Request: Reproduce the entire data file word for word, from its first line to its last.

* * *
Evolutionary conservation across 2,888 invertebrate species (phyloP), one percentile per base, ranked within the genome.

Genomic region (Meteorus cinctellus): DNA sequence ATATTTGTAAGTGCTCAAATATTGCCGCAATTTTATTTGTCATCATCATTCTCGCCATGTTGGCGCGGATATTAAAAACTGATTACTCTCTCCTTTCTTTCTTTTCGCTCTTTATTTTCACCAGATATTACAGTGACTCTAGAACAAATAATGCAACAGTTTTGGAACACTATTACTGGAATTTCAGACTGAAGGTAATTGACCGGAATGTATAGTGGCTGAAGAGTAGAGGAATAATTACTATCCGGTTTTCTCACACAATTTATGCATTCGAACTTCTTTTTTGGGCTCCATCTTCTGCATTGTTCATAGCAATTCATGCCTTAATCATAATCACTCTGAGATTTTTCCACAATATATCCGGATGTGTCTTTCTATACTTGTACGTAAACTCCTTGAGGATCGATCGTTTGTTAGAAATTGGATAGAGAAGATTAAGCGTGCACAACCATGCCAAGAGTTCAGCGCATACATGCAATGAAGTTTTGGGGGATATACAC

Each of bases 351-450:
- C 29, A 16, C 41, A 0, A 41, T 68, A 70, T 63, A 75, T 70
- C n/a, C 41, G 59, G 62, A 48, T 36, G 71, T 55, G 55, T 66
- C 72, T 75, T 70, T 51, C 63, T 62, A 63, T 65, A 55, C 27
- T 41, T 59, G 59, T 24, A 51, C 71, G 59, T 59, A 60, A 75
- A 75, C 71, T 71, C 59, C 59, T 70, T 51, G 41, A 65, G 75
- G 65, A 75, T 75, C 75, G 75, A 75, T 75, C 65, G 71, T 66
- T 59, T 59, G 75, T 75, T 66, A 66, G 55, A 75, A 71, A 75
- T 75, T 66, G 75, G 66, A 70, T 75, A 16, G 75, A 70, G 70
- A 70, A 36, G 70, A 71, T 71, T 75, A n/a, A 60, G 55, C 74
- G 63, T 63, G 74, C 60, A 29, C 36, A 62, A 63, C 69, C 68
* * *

Evolutionary conservation across 2,888 invertebrate species (phyloP), one percentile per base, ranked within the genome.

Genomic region (Meteorus cinctellus): DNA sequence ATATTTGTAAGTGCTCAAATATTGCCGCAATTTTATTTGTCATCATCATTCTCGCCATGTTGGCGCGGATATTAAAAACTGATTACTCTCTCCTTTCTTTCTTTTCGCTCTTTATTTTCACCAGATATTACAGTGACTCTAGAACAAATAATGCAACAGTTTTGGAACACTATTACTGGAATTTCAGACTGAAGGTAATTGACCGGAATGTATAGTGGCTGAAGAGTAGAGGAATAATTACTATCCGGTTTTCTCACACAATTTATGCATTCGAACTTCTTTTTTGGGCTCCATCTTCTGCATTGTTCATAGCAATTCATGCCTTAATCATAATCACTCTGAGATTTTTCCACAATATATCCGGATGTGTCTTTCTATACTTGTACGTAAACTCCTTGAGGATCGATCGTTTGTTAGAAATTGGATAGAGAAGATTAAGCGTGCACAACCATGCCAAGAGTTCAGCGCATACATGCAATGAAGTTTTGGGGGATATACAC

Each of bases 351-450:
- C 29, A 16, C 41, A 0, A 41, T 68, A 70, T 63, A 75, T 70
- C n/a, C 41, G 59, G 62, A 48, T 36, G 71, T 55, G 55, T 66
- C 72, T 75, T 70, T 51, C 63, T 62, A 63, T 65, A 55, C 27
- T 41, T 59, G 59, T 24, A 51, C 71, G 59, T 59, A 60, A 75
- A 75, C 71, T 71, C 59, C 59, T 70, T 51, G 41, A 65, G 75
- G 65, A 75, T 75, C 75, G 75, A 75, T 75, C 65, G 71, T 66
- T 59, T 59, G 75, T 75, T 66, A 66, G 55, A 75, A 71, A 75
- T 75, T 66, G 75, G 66, A 70, T 75, A 16, G 75, A 70, G 70
- A 70, A 36, G 70, A 71, T 71, T 75, A n/a, A 60, G 55, C 74
- G 63, T 63, G 74, C 60, A 29, C 36, A 62, A 63, C 69, C 68